As Kobe Bryant's farewell tour alternately limps and lopes into its final lap, the strangest thing is happening.
When he's not being showered with gratitude, Bryant is handing it out. He's not just receiving gifts, he's giving gifts. A man who spent most of 20 years openly dismissing opponents is now embracing them.
He's giving opponents his autographed shoes, which they are accepting with the smiles of children, and whose photos they are posting on Instagram like teenagers.
“Thanks for everything!” wrote the Indiana Pacers' Paul George. “YOU put that ball in my hand as a youngin!”
He's also handing out advice, having fatherly chats with young stars in quiet corners of opposing locker rooms, dishing with his best wildlife metaphors.
“Probably the best talk I've ever had,” the Boston Celtics' Isaiah Thomas said after Bryant urged him to make like a lion.
Which brings this story to Sunday's All-Star game in Toronto, Bryant's last appearance on a worldwide stage, his own personal Finals, a glittering night framed by a simple question that his legacy desperately needs answering.
Now that he's finally decided to hug everyone, how much are they going to hug back?
He's weary, he's hurting, he's shooting a league-low 35%, he's starting Sunday only because the fans sentimentally voted for him. But he can still shine if his fellow stars — some of whom have previously been the object of his legendary chill — allow it.
This could be the defining final moment of Bryant's career, the moment when the love and admiration of his peers becomes official, a literally Magic moment that compares to the final 1992 All-Star game of Magic Johnson. But unlike in many of his other career highlights, he can't do it alone.
If Bryant is most valuable player, it will be his record fifth, moving him ahead of Bob Petitt. But this happens only if his West teammates can resist the coronation of league darling Stephen Curry.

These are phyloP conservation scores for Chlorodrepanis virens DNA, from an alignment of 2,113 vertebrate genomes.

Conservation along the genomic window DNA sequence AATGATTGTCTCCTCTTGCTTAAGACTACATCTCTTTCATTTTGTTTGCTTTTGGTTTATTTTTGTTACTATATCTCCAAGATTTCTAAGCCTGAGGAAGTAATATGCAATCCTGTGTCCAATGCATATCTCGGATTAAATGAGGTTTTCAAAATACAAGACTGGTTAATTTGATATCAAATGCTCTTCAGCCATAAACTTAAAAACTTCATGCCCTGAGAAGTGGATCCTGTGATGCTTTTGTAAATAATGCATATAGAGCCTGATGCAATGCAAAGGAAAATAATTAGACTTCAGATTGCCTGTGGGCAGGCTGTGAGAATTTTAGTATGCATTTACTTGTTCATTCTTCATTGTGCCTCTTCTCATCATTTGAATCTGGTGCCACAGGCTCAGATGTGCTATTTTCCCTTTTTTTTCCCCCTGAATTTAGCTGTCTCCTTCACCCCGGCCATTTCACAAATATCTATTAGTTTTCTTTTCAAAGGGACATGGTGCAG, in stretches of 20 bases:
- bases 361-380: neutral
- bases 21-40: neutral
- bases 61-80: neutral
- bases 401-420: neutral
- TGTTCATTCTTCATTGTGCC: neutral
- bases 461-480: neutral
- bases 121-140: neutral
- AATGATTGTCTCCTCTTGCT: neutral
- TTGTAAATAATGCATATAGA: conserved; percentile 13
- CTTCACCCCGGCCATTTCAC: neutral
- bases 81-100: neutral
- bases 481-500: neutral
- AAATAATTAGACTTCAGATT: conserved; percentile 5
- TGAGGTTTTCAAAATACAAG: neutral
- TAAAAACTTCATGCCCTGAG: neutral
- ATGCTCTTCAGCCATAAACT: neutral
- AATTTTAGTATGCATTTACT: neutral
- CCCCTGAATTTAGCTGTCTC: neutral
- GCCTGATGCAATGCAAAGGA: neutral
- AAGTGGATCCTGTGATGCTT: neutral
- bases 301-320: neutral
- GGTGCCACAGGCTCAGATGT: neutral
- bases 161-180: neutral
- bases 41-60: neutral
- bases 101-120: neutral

If he isn't outscored by LeBron James, he will end his career as the leading scorer in All-Star game history, as he currently leads James by two points overall. But this happens only if James' East teammates get out of his way.
Shaquille O'Neal told reporters this week that, “If [Bryant] can find his stroke and get it going a little bit, I can guarantee you he's going to go for the MVP.”
Bryant refuted that notion, saying, “Why? I'm good. I'm good. I'm good. I'll make a couple of jump shots and try to play the best I can. But I'm OK.''
Those who know Bryant would agree with O'Neal. But Bryant will need help. The MVP has almost always been scripted by the players themselves, and the dynamics surrounding Bryant are fascinating.
While the rest of the league has always respected and even feared Bryant, there is little evidence that his peers have ever really truly liked him, and he has never truly cared. But for a couple of hours Sunday, in terms of his personal history and lasting memories, their opinion will matter deeply. Whether he likes it or not, in the number of passes and screens and step-aside defenders, Bryant will find out exactly what his world thinks of him.